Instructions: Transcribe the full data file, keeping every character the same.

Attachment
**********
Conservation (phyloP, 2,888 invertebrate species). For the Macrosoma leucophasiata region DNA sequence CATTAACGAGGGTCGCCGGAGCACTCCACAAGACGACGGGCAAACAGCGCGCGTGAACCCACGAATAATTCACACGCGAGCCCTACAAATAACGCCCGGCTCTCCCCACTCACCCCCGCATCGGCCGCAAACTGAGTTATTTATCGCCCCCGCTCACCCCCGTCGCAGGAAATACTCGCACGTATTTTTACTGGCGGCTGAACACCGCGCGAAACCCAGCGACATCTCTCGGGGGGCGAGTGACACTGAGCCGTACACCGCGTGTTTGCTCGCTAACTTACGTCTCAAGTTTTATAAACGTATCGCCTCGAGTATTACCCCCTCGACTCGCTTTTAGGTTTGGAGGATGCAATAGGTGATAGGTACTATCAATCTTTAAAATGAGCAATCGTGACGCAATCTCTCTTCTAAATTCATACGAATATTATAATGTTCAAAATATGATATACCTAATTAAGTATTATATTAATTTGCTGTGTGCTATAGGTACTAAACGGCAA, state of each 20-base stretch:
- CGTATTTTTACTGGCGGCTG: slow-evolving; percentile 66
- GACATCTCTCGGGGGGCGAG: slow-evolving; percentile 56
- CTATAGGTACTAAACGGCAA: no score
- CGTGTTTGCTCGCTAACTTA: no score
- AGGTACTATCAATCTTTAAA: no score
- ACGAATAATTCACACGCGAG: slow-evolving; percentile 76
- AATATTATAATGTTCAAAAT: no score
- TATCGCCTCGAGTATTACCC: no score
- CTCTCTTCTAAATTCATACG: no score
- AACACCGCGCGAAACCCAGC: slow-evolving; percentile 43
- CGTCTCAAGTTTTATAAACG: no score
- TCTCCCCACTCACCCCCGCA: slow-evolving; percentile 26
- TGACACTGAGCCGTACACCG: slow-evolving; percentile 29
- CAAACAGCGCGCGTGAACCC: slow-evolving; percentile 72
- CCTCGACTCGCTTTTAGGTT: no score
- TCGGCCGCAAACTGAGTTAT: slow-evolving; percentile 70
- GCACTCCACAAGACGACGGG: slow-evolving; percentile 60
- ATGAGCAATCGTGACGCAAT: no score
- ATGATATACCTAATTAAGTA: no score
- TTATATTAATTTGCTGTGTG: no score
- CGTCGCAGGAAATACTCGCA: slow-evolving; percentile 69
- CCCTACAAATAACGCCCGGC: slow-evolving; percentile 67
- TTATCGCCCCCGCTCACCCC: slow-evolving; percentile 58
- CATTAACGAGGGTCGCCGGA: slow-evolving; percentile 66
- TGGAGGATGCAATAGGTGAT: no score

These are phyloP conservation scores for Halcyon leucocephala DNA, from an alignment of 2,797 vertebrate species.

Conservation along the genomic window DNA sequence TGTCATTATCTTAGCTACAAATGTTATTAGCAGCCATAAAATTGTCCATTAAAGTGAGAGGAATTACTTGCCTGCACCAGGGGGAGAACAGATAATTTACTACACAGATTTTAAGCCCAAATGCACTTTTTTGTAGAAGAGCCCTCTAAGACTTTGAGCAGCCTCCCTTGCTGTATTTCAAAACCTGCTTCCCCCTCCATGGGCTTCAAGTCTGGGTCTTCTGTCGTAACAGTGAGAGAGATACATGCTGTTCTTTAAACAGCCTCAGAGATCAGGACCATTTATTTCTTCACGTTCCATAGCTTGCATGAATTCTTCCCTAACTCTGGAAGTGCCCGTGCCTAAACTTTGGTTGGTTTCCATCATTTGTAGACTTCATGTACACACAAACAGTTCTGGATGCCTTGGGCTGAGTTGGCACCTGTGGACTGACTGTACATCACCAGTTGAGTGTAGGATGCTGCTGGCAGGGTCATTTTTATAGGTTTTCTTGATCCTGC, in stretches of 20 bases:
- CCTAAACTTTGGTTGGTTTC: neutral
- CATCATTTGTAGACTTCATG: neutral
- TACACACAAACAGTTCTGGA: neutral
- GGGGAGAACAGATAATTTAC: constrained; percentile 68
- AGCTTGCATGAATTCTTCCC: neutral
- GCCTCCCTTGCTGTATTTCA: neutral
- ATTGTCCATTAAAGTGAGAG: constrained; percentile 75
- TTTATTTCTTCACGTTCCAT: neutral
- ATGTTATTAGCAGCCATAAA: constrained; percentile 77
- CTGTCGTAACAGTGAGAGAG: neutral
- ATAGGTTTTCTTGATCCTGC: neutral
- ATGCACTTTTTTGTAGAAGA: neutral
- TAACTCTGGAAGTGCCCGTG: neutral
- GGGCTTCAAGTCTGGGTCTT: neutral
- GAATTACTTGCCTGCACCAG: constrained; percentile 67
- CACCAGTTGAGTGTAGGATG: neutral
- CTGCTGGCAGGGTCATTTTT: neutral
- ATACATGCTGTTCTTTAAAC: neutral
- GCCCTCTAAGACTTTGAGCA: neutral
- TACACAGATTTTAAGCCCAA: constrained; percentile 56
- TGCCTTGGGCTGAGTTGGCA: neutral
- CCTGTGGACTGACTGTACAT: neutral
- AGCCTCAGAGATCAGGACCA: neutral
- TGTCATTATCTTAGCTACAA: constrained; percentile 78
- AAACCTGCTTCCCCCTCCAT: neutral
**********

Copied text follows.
Conservation (phyloP, 2,888 invertebrate species). For the Macrosoma leucophasiata region DNA sequence CATTAACGAGGGTCGCCGGAGCACTCCACAAGACGACGGGCAAACAGCGCGCGTGAACCCACGAATAATTCACACGCGAGCCCTACAAATAACGCCCGGCTCTCCCCACTCACCCCCGCATCGGCCGCAAACTGAGTTATTTATCGCCCCCGCTCACCCCCGTCGCAGGAAATACTCGCACGTATTTTTACTGGCGGCTGAACACCGCGCGAAACCCAGCGACATCTCTCGGGGGGCGAGTGACACTGAGCCGTACACCGCGTGTTTGCTCGCTAACTTACGTCTCAAGTTTTATAAACGTATCGCCTCGAGTATTACCCCCTCGACTCGCTTTTAGGTTTGGAGGATGCAATAGGTGATAGGTACTATCAATCTTTAAAATGAGCAATCGTGACGCAATCTCTCTTCTAAATTCATACGAATATTATAATGTTCAAAATATGATATACCTAATTAAGTATTATATTAATTTGCTGTGTGCTATAGGTACTAAACGGCAA, state of each 20-base stretch:
- CGTATTTTTACTGGCGGCTG: slow-evolving; percentile 66
- GACATCTCTCGGGGGGCGAG: slow-evolving; percentile 56
- CTATAGGTACTAAACGGCAA: no score
- CGTGTTTGCTCGCTAACTTA: no score
- AGGTACTATCAATCTTTAAA: no score
- ACGAATAATTCACACGCGAG: slow-evolving; percentile 76
- AATATTATAATGTTCAAAAT: no score
- TATCGCCTCGAGTATTACCC: no score
- CTCTCTTCTAAATTCATACG: no score
- AACACCGCGCGAAACCCAGC: slow-evolving; percentile 43
- CGTCTCAAGTTTTATAAACG: no score
- TCTCCCCACTCACCCCCGCA: slow-evolving; percentile 26
- TGACACTGAGCCGTACACCG: slow-evolving; percentile 29
- CAAACAGCGCGCGTGAACCC: slow-evolving; percentile 72
- CCTCGACTCGCTTTTAGGTT: no score
- TCGGCCGCAAACTGAGTTAT: slow-evolving; percentile 70
- GCACTCCACAAGACGACGGG: slow-evolving; percentile 60
- ATGAGCAATCGTGACGCAAT: no score
- ATGATATACCTAATTAAGTA: no score
- TTATATTAATTTGCTGTGTG: no score
- CGTCGCAGGAAATACTCGCA: slow-evolving; percentile 69
- CCCTACAAATAACGCCCGGC: slow-evolving; percentile 67
- TTATCGCCCCCGCTCACCCC: slow-evolving; percentile 58
- CATTAACGAGGGTCGCCGGA: slow-evolving; percentile 66
- TGGAGGATGCAATAGGTGAT: no score

These are phyloP conservation scores for Halcyon leucocephala DNA, from an alignment of 2,797 vertebrate species.

Conservation along the genomic window DNA sequence TGTCATTATCTTAGCTACAAATGTTATTAGCAGCCATAAAATTGTCCATTAAAGTGAGAGGAATTACTTGCCTGCACCAGGGGGAGAACAGATAATTTACTACACAGATTTTAAGCCCAAATGCACTTTTTTGTAGAAGAGCCCTCTAAGACTTTGAGCAGCCTCCCTTGCTGTATTTCAAAACCTGCTTCCCCCTCCATGGGCTTCAAGTCTGGGTCTTCTGTCGTAACAGTGAGAGAGATACATGCTGTTCTTTAAACAGCCTCAGAGATCAGGACCATTTATTTCTTCACGTTCCATAGCTTGCATGAATTCTTCCCTAACTCTGGAAGTGCCCGTGCCTAAACTTTGGTTGGTTTCCATCATTTGTAGACTTCATGTACACACAAACAGTTCTGGATGCCTTGGGCTGAGTTGGCACCTGTGGACTGACTGTACATCACCAGTTGAGTGTAGGATGCTGCTGGCAGGGTCATTTTTATAGGTTTTCTTGATCCTGC, in stretches of 20 bases:
- CCTAAACTTTGGTTGGTTTC: neutral
- CATCATTTGTAGACTTCATG: neutral
- TACACACAAACAGTTCTGGA: neutral
- GGGGAGAACAGATAATTTAC: constrained; percentile 68
- AGCTTGCATGAATTCTTCCC: neutral
- GCCTCCCTTGCTGTATTTCA: neutral
- ATTGTCCATTAAAGTGAGAG: constrained; percentile 75
- TTTATTTCTTCACGTTCCAT: neutral
- ATGTTATTAGCAGCCATAAA: constrained; percentile 77
- CTGTCGTAACAGTGAGAGAG: neutral
- ATAGGTTTTCTTGATCCTGC: neutral
- ATGCACTTTTTTGTAGAAGA: neutral
- TAACTCTGGAAGTGCCCGTG: neutral
- GGGCTTCAAGTCTGGGTCTT: neutral
- GAATTACTTGCCTGCACCAG: constrained; percentile 67
- CACCAGTTGAGTGTAGGATG: neutral
- CTGCTGGCAGGGTCATTTTT: neutral
- ATACATGCTGTTCTTTAAAC: neutral
- GCCCTCTAAGACTTTGAGCA: neutral
- TACACAGATTTTAAGCCCAA: constrained; percentile 56
- TGCCTTGGGCTGAGTTGGCA: neutral
- CCTGTGGACTGACTGTACAT: neutral
- AGCCTCAGAGATCAGGACCA: neutral
- TGTCATTATCTTAGCTACAA: constrained; percentile 78
- AAACCTGCTTCCCCCTCCAT: neutral